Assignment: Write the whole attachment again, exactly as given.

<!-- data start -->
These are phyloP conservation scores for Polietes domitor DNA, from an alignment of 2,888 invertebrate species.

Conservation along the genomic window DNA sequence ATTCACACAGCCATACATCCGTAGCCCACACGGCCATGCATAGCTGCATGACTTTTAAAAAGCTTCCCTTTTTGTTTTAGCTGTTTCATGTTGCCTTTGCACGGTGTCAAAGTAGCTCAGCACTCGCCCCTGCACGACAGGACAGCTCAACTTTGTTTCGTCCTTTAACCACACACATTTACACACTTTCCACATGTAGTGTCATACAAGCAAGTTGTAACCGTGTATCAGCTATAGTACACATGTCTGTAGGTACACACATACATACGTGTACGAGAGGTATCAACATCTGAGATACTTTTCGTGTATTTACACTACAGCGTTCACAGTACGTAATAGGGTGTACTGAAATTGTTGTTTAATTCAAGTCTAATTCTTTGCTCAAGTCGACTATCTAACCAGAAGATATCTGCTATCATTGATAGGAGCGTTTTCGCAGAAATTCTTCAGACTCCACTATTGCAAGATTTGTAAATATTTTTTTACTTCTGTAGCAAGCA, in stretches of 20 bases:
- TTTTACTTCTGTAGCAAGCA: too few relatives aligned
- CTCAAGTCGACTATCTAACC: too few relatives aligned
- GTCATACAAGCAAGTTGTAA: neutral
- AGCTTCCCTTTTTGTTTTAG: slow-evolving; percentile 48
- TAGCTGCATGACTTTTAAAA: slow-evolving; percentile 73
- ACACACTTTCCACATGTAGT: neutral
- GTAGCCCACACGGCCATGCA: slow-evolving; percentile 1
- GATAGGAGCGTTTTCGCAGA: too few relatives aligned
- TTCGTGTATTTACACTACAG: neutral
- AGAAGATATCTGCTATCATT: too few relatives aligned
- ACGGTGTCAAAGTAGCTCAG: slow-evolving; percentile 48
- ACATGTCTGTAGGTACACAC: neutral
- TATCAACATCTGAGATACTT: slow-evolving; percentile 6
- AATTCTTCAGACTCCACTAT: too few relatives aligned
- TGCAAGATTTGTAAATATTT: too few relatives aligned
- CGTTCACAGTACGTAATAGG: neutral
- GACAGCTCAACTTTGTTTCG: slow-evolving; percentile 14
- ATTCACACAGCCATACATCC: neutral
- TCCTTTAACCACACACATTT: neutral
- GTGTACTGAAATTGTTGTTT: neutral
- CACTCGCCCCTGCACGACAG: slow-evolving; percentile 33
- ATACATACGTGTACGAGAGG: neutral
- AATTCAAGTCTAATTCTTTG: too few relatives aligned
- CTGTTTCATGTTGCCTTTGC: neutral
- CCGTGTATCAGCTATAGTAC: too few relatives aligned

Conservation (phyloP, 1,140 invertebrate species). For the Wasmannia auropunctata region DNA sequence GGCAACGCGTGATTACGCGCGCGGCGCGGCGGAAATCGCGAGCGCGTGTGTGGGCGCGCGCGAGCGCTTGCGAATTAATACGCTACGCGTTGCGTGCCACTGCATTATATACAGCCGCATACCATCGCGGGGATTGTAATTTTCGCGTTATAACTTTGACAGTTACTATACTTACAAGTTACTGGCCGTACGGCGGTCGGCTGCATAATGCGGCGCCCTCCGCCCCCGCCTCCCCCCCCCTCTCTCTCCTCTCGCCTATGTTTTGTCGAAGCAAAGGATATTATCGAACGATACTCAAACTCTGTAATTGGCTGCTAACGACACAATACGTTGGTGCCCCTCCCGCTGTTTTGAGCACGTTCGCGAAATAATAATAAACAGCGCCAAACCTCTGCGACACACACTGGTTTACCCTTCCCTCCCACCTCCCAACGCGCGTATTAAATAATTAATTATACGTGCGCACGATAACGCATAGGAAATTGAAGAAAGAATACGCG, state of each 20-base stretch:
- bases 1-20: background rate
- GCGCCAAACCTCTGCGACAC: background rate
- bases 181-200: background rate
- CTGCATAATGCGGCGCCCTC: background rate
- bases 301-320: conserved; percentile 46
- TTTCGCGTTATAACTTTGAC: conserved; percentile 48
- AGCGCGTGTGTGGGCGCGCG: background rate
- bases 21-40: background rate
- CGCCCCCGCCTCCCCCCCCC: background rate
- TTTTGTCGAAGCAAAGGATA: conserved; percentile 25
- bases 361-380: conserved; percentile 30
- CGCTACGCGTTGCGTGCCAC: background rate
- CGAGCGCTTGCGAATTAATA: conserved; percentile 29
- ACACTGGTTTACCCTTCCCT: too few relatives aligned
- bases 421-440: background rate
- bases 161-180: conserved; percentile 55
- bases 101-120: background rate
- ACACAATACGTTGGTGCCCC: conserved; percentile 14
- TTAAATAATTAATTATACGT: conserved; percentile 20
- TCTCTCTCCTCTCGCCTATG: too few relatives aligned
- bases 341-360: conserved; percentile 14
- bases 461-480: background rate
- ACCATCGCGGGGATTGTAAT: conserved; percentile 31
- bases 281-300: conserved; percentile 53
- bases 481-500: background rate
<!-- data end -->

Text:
These are phyloP conservation scores for Polietes domitor DNA, from an alignment of 2,888 invertebrate species.

Conservation along the genomic window DNA sequence ATTCACACAGCCATACATCCGTAGCCCACACGGCCATGCATAGCTGCATGACTTTTAAAAAGCTTCCCTTTTTGTTTTAGCTGTTTCATGTTGCCTTTGCACGGTGTCAAAGTAGCTCAGCACTCGCCCCTGCACGACAGGACAGCTCAACTTTGTTTCGTCCTTTAACCACACACATTTACACACTTTCCACATGTAGTGTCATACAAGCAAGTTGTAACCGTGTATCAGCTATAGTACACATGTCTGTAGGTACACACATACATACGTGTACGAGAGGTATCAACATCTGAGATACTTTTCGTGTATTTACACTACAGCGTTCACAGTACGTAATAGGGTGTACTGAAATTGTTGTTTAATTCAAGTCTAATTCTTTGCTCAAGTCGACTATCTAACCAGAAGATATCTGCTATCATTGATAGGAGCGTTTTCGCAGAAATTCTTCAGACTCCACTATTGCAAGATTTGTAAATATTTTTTTACTTCTGTAGCAAGCA, in stretches of 20 bases:
- TTTTACTTCTGTAGCAAGCA: too few relatives aligned
- CTCAAGTCGACTATCTAACC: too few relatives aligned
- GTCATACAAGCAAGTTGTAA: neutral
- AGCTTCCCTTTTTGTTTTAG: slow-evolving; percentile 48
- TAGCTGCATGACTTTTAAAA: slow-evolving; percentile 73
- ACACACTTTCCACATGTAGT: neutral
- GTAGCCCACACGGCCATGCA: slow-evolving; percentile 1
- GATAGGAGCGTTTTCGCAGA: too few relatives aligned
- TTCGTGTATTTACACTACAG: neutral
- AGAAGATATCTGCTATCATT: too few relatives aligned
- ACGGTGTCAAAGTAGCTCAG: slow-evolving; percentile 48
- ACATGTCTGTAGGTACACAC: neutral
- TATCAACATCTGAGATACTT: slow-evolving; percentile 6
- AATTCTTCAGACTCCACTAT: too few relatives aligned
- TGCAAGATTTGTAAATATTT: too few relatives aligned
- CGTTCACAGTACGTAATAGG: neutral
- GACAGCTCAACTTTGTTTCG: slow-evolving; percentile 14
- ATTCACACAGCCATACATCC: neutral
- TCCTTTAACCACACACATTT: neutral
- GTGTACTGAAATTGTTGTTT: neutral
- CACTCGCCCCTGCACGACAG: slow-evolving; percentile 33
- ATACATACGTGTACGAGAGG: neutral
- AATTCAAGTCTAATTCTTTG: too few relatives aligned
- CTGTTTCATGTTGCCTTTGC: neutral
- CCGTGTATCAGCTATAGTAC: too few relatives aligned

Conservation (phyloP, 1,140 invertebrate species). For the Wasmannia auropunctata region DNA sequence GGCAACGCGTGATTACGCGCGCGGCGCGGCGGAAATCGCGAGCGCGTGTGTGGGCGCGCGCGAGCGCTTGCGAATTAATACGCTACGCGTTGCGTGCCACTGCATTATATACAGCCGCATACCATCGCGGGGATTGTAATTTTCGCGTTATAACTTTGACAGTTACTATACTTACAAGTTACTGGCCGTACGGCGGTCGGCTGCATAATGCGGCGCCCTCCGCCCCCGCCTCCCCCCCCCTCTCTCTCCTCTCGCCTATGTTTTGTCGAAGCAAAGGATATTATCGAACGATACTCAAACTCTGTAATTGGCTGCTAACGACACAATACGTTGGTGCCCCTCCCGCTGTTTTGAGCACGTTCGCGAAATAATAATAAACAGCGCCAAACCTCTGCGACACACACTGGTTTACCCTTCCCTCCCACCTCCCAACGCGCGTATTAAATAATTAATTATACGTGCGCACGATAACGCATAGGAAATTGAAGAAAGAATACGCG, state of each 20-base stretch:
- bases 1-20: background rate
- GCGCCAAACCTCTGCGACAC: background rate
- bases 181-200: background rate
- CTGCATAATGCGGCGCCCTC: background rate
- bases 301-320: conserved; percentile 46
- TTTCGCGTTATAACTTTGAC: conserved; percentile 48
- AGCGCGTGTGTGGGCGCGCG: background rate
- bases 21-40: background rate
- CGCCCCCGCCTCCCCCCCCC: background rate
- TTTTGTCGAAGCAAAGGATA: conserved; percentile 25
- bases 361-380: conserved; percentile 30
- CGCTACGCGTTGCGTGCCAC: background rate
- CGAGCGCTTGCGAATTAATA: conserved; percentile 29
- ACACTGGTTTACCCTTCCCT: too few relatives aligned
- bases 421-440: background rate
- bases 161-180: conserved; percentile 55
- bases 101-120: background rate
- ACACAATACGTTGGTGCCCC: conserved; percentile 14
- TTAAATAATTAATTATACGT: conserved; percentile 20
- TCTCTCTCCTCTCGCCTATG: too few relatives aligned
- bases 341-360: conserved; percentile 14
- bases 461-480: background rate
- ACCATCGCGGGGATTGTAAT: conserved; percentile 31
- bases 281-300: conserved; percentile 53
- bases 481-500: background rate